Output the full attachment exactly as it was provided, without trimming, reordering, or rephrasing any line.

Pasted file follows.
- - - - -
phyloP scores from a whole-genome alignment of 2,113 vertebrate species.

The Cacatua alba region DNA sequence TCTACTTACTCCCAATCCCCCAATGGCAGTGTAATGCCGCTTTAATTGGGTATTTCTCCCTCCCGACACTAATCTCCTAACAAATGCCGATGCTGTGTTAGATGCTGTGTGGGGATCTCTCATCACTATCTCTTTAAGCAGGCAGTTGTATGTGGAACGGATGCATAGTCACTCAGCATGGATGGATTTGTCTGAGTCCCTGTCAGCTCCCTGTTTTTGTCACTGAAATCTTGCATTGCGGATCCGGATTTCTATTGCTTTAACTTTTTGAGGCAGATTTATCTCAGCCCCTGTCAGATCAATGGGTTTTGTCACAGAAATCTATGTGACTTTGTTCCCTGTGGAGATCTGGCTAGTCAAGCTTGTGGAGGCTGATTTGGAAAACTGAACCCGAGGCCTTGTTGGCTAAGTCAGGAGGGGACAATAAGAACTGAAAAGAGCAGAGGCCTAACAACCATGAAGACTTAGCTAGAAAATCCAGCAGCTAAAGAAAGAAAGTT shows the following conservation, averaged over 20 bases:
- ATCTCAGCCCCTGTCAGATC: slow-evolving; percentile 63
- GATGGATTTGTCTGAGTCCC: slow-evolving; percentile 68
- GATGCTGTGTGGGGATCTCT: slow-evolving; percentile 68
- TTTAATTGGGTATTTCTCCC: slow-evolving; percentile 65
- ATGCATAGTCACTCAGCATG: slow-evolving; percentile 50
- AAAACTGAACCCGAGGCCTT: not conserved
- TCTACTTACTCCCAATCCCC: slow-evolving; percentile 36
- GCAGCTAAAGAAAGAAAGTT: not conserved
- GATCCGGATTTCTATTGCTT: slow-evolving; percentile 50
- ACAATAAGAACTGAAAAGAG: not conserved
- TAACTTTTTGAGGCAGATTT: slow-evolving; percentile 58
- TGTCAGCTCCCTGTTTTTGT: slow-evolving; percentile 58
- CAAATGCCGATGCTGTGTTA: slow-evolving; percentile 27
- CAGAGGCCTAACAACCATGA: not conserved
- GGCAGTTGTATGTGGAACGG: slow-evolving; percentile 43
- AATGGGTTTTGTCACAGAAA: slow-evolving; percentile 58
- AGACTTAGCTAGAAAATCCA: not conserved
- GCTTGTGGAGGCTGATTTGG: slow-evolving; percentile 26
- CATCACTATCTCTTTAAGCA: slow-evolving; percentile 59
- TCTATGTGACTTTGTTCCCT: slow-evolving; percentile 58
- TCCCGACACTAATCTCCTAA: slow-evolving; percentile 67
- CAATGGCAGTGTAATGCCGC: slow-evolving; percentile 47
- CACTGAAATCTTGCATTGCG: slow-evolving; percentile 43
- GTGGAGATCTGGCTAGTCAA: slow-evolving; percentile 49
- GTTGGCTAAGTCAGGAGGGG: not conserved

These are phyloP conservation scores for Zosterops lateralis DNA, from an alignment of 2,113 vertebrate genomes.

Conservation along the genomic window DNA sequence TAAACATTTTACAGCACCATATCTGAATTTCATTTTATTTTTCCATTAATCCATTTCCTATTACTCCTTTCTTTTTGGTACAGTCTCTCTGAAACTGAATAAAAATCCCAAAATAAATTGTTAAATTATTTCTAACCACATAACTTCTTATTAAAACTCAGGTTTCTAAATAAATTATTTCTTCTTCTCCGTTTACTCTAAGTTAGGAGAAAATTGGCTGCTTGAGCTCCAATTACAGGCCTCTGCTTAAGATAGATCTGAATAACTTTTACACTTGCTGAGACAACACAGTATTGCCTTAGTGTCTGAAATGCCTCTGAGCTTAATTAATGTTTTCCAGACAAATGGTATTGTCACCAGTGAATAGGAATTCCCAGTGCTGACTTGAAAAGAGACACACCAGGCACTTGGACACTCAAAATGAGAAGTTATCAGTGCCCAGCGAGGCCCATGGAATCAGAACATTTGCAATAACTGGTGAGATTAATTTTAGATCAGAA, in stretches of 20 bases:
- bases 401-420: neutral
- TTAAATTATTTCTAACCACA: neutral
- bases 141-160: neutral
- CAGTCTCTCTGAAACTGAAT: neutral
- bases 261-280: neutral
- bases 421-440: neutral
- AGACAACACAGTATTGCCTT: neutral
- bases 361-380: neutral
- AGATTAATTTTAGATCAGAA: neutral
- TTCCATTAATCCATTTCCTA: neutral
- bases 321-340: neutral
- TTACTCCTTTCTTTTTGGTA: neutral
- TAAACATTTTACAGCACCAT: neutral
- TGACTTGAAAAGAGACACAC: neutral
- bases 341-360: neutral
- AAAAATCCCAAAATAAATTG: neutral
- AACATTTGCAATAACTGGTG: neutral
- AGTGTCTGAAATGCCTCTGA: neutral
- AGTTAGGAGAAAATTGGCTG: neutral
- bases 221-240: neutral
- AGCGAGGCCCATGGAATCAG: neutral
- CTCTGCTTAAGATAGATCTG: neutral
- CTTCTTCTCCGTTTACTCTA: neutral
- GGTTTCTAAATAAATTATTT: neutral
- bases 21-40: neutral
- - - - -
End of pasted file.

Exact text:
phyloP scores from a whole-genome alignment of 2,113 vertebrate species.

The Cacatua alba region DNA sequence TCTACTTACTCCCAATCCCCCAATGGCAGTGTAATGCCGCTTTAATTGGGTATTTCTCCCTCCCGACACTAATCTCCTAACAAATGCCGATGCTGTGTTAGATGCTGTGTGGGGATCTCTCATCACTATCTCTTTAAGCAGGCAGTTGTATGTGGAACGGATGCATAGTCACTCAGCATGGATGGATTTGTCTGAGTCCCTGTCAGCTCCCTGTTTTTGTCACTGAAATCTTGCATTGCGGATCCGGATTTCTATTGCTTTAACTTTTTGAGGCAGATTTATCTCAGCCCCTGTCAGATCAATGGGTTTTGTCACAGAAATCTATGTGACTTTGTTCCCTGTGGAGATCTGGCTAGTCAAGCTTGTGGAGGCTGATTTGGAAAACTGAACCCGAGGCCTTGTTGGCTAAGTCAGGAGGGGACAATAAGAACTGAAAAGAGCAGAGGCCTAACAACCATGAAGACTTAGCTAGAAAATCCAGCAGCTAAAGAAAGAAAGTT shows the following conservation, averaged over 20 bases:
- ATCTCAGCCCCTGTCAGATC: slow-evolving; percentile 63
- GATGGATTTGTCTGAGTCCC: slow-evolving; percentile 68
- GATGCTGTGTGGGGATCTCT: slow-evolving; percentile 68
- TTTAATTGGGTATTTCTCCC: slow-evolving; percentile 65
- ATGCATAGTCACTCAGCATG: slow-evolving; percentile 50
- AAAACTGAACCCGAGGCCTT: not conserved
- TCTACTTACTCCCAATCCCC: slow-evolving; percentile 36
- GCAGCTAAAGAAAGAAAGTT: not conserved
- GATCCGGATTTCTATTGCTT: slow-evolving; percentile 50
- ACAATAAGAACTGAAAAGAG: not conserved
- TAACTTTTTGAGGCAGATTT: slow-evolving; percentile 58
- TGTCAGCTCCCTGTTTTTGT: slow-evolving; percentile 58
- CAAATGCCGATGCTGTGTTA: slow-evolving; percentile 27
- CAGAGGCCTAACAACCATGA: not conserved
- GGCAGTTGTATGTGGAACGG: slow-evolving; percentile 43
- AATGGGTTTTGTCACAGAAA: slow-evolving; percentile 58
- AGACTTAGCTAGAAAATCCA: not conserved
- GCTTGTGGAGGCTGATTTGG: slow-evolving; percentile 26
- CATCACTATCTCTTTAAGCA: slow-evolving; percentile 59
- TCTATGTGACTTTGTTCCCT: slow-evolving; percentile 58
- TCCCGACACTAATCTCCTAA: slow-evolving; percentile 67
- CAATGGCAGTGTAATGCCGC: slow-evolving; percentile 47
- CACTGAAATCTTGCATTGCG: slow-evolving; percentile 43
- GTGGAGATCTGGCTAGTCAA: slow-evolving; percentile 49
- GTTGGCTAAGTCAGGAGGGG: not conserved

These are phyloP conservation scores for Zosterops lateralis DNA, from an alignment of 2,113 vertebrate genomes.

Conservation along the genomic window DNA sequence TAAACATTTTACAGCACCATATCTGAATTTCATTTTATTTTTCCATTAATCCATTTCCTATTACTCCTTTCTTTTTGGTACAGTCTCTCTGAAACTGAATAAAAATCCCAAAATAAATTGTTAAATTATTTCTAACCACATAACTTCTTATTAAAACTCAGGTTTCTAAATAAATTATTTCTTCTTCTCCGTTTACTCTAAGTTAGGAGAAAATTGGCTGCTTGAGCTCCAATTACAGGCCTCTGCTTAAGATAGATCTGAATAACTTTTACACTTGCTGAGACAACACAGTATTGCCTTAGTGTCTGAAATGCCTCTGAGCTTAATTAATGTTTTCCAGACAAATGGTATTGTCACCAGTGAATAGGAATTCCCAGTGCTGACTTGAAAAGAGACACACCAGGCACTTGGACACTCAAAATGAGAAGTTATCAGTGCCCAGCGAGGCCCATGGAATCAGAACATTTGCAATAACTGGTGAGATTAATTTTAGATCAGAA, in stretches of 20 bases:
- bases 401-420: neutral
- TTAAATTATTTCTAACCACA: neutral
- bases 141-160: neutral
- CAGTCTCTCTGAAACTGAAT: neutral
- bases 261-280: neutral
- bases 421-440: neutral
- AGACAACACAGTATTGCCTT: neutral
- bases 361-380: neutral
- AGATTAATTTTAGATCAGAA: neutral
- TTCCATTAATCCATTTCCTA: neutral
- bases 321-340: neutral
- TTACTCCTTTCTTTTTGGTA: neutral
- TAAACATTTTACAGCACCAT: neutral
- TGACTTGAAAAGAGACACAC: neutral
- bases 341-360: neutral
- AAAAATCCCAAAATAAATTG: neutral
- AACATTTGCAATAACTGGTG: neutral
- AGTGTCTGAAATGCCTCTGA: neutral
- AGTTAGGAGAAAATTGGCTG: neutral
- bases 221-240: neutral
- AGCGAGGCCCATGGAATCAG: neutral
- CTCTGCTTAAGATAGATCTG: neutral
- CTTCTTCTCCGTTTACTCTA: neutral
- GGTTTCTAAATAAATTATTT: neutral
- bases 21-40: neutral